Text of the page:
Posted by Chip Patterson
WEST VIRGINIA WON. The Mountaineers outscored Rutgers 20-0 in the second half to climb out of a hole in snowy Piscataway and win 41-31. With wind and weather playing a factor in the game, West Virginia leaned on their rushing game to avoid dropping their second straight conference game. The defense tightened up at halftime and forced four Rutgers turnovers, shutting down every attempt at a comeback.
HOW WEST VIRGINIA WON: The Mountaineers entered the game ranked 100th nationally in rushing, but with the wind and snow hampering the air attack West Virginia needed production on the ground. The offense ran the ball 37 times against Rutgers, their second highest total of the season. Shawne Alston and Dustin Garrison led the ground attack, which produced four of the Mountaineers' six touchdowns. Short passes to Tavon Austin added to the ground attack, allowing the talented wide receiver to make plays in space on the snowy surface.
WHEN WEST VIRGINIA WON: The entire second half belonged to the Mountaineers, but Geno Smith's touchdown run to give them the lead in the fourth quarter was a pivotal moment in the victory. It was a 4th and Goal playcall with West Virginia trailing by three, and Dana Holgorsen knew he had the Rutgers defense on their heels. The touchdown capped off an 11 play, 89 yard drive that ate up almost five minutes of game clock. It was a dominant series for the Mountaineers' offense and set the tone for the rest of the game.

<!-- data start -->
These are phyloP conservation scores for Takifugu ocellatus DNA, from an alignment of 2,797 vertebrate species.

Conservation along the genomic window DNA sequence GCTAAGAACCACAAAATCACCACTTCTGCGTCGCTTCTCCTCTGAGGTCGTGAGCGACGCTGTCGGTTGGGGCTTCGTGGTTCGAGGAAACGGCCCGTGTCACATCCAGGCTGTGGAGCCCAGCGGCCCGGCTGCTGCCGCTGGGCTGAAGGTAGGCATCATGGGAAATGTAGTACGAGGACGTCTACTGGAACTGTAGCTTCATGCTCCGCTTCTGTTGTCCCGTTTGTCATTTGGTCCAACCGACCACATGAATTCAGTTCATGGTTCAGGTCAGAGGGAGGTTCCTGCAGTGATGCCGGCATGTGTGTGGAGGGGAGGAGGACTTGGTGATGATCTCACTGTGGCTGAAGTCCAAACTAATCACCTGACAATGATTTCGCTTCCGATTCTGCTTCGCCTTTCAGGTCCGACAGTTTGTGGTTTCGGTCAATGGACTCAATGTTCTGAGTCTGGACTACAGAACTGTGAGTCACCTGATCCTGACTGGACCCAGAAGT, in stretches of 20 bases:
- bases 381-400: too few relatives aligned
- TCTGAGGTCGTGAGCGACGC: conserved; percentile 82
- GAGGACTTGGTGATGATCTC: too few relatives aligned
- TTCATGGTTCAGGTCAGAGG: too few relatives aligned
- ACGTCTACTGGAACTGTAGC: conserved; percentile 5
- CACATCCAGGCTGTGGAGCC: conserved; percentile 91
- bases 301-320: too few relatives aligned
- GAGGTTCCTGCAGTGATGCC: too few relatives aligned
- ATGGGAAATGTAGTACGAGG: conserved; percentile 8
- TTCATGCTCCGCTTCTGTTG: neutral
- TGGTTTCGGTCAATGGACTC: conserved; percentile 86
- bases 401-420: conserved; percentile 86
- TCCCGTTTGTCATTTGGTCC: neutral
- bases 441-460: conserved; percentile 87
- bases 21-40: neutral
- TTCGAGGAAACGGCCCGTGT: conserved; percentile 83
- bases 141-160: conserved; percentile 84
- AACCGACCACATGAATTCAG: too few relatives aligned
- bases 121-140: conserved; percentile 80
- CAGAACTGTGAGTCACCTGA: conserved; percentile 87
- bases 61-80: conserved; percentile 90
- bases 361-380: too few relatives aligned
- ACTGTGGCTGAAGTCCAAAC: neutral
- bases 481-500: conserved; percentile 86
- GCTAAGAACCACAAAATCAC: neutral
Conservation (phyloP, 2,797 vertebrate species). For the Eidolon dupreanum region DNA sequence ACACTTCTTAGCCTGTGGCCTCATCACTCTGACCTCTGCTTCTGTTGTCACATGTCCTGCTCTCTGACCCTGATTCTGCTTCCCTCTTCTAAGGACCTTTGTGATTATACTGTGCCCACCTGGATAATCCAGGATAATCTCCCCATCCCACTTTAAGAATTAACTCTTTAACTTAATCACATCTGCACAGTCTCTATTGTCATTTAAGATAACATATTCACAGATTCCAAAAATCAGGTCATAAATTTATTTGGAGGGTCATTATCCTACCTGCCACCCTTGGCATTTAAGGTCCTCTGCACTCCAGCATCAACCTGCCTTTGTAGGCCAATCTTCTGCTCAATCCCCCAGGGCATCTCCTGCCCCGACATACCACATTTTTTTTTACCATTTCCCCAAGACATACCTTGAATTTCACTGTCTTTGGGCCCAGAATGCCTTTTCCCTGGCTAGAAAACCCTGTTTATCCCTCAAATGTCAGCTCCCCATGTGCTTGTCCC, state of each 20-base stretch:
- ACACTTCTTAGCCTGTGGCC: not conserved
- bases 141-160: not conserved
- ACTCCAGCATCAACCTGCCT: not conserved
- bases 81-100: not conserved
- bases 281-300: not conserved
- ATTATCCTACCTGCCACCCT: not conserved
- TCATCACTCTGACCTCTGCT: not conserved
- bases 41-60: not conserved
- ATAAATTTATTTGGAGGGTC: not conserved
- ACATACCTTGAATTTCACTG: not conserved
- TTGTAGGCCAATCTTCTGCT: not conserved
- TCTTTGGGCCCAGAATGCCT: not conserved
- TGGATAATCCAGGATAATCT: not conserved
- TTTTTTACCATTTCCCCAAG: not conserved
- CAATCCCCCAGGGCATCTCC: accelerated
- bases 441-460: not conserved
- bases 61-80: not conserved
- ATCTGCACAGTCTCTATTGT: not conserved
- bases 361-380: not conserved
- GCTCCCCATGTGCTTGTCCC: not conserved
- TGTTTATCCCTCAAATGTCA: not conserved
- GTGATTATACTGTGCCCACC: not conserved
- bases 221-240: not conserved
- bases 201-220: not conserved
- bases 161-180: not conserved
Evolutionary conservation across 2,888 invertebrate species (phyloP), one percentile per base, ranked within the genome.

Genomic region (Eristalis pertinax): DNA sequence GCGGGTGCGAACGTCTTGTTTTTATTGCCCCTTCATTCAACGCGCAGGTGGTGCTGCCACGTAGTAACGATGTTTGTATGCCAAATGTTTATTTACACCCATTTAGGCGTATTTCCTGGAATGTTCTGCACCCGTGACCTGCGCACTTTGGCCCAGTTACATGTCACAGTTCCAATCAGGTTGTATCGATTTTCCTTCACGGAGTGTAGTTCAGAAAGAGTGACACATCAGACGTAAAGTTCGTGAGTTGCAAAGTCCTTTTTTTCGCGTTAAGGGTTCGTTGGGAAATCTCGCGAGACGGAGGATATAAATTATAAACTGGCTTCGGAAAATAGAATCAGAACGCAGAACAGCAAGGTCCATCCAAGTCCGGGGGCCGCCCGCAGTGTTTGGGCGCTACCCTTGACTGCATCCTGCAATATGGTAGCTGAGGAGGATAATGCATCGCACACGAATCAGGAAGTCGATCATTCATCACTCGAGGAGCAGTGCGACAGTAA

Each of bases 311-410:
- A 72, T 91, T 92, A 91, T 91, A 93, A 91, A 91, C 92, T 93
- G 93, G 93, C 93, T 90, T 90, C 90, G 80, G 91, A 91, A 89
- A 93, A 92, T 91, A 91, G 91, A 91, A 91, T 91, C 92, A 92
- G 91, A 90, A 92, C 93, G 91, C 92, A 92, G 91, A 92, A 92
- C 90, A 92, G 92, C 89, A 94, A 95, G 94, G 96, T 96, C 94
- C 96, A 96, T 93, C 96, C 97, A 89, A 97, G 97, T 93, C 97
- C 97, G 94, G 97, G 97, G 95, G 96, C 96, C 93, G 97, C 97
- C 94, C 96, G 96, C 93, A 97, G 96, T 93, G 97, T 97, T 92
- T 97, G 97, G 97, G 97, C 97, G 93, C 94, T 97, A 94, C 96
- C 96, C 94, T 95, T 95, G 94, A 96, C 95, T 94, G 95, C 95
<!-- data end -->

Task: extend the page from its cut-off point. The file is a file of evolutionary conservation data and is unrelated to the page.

WHAT WEST VIRGINIA WON: The Mountaineers avoided their second conference loss in the comeback victory, and remains in the hunt for the Big East title. Two losses in league play will generally make it difficult to finish on top of the standings in the eight team round-robin Big East schedule. Losing two of their first three conference contests would have made making a BCS bowl game extremely difficult. It was also a great test of the Mountaineers' resiliency, which was called into question in the loss to Syracuse.
WHAT RUTGERS LOST: The Scarlet Knights desperately needed a strong showing on Saturday on the heels of the 16-14 loss to Louisville. Leading 31-21 at halftime, it looked like Greg Schiano's squad had the gameplan ready to knock off the Mountaineers. The second half turnovers and inability to sustain a drive gave Geno Smith and the West Virginia offense too many opportunities to take, then extend, the lead.
THAT WAS CRAZY: Not crazy, but certainly special. Eric LeGrand leading the Scarlet Knights onto the field before the game.
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